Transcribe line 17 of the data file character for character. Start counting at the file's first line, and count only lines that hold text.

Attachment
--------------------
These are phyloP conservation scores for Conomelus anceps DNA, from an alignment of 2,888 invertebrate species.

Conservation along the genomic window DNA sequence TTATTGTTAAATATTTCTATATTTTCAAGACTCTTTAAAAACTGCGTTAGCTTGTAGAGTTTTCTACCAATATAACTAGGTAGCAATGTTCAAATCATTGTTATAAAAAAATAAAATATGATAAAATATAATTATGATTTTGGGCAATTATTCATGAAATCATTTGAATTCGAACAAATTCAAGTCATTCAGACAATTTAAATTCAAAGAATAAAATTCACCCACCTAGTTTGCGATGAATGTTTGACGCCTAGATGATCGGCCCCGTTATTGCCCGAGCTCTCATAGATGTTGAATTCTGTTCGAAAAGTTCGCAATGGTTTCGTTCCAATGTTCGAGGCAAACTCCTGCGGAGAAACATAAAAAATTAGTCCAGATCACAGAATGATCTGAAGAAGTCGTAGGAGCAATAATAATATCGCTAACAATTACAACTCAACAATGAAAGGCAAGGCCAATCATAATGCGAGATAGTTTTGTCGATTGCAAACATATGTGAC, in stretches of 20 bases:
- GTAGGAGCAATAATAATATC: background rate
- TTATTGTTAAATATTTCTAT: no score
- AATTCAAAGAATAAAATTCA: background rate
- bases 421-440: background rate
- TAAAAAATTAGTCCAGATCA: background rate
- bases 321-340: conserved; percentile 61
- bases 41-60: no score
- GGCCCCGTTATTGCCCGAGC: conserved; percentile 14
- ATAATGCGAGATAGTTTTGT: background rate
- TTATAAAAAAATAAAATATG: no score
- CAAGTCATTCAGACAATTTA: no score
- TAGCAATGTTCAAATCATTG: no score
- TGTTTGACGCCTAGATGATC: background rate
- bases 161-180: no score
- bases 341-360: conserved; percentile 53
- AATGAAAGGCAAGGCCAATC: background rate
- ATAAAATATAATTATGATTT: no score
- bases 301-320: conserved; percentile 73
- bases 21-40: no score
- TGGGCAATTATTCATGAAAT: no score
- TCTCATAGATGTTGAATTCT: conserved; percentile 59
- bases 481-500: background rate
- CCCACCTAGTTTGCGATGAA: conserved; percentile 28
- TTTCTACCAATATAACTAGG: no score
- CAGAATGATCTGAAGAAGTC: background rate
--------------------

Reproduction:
- bases 341-360: conserved; percentile 53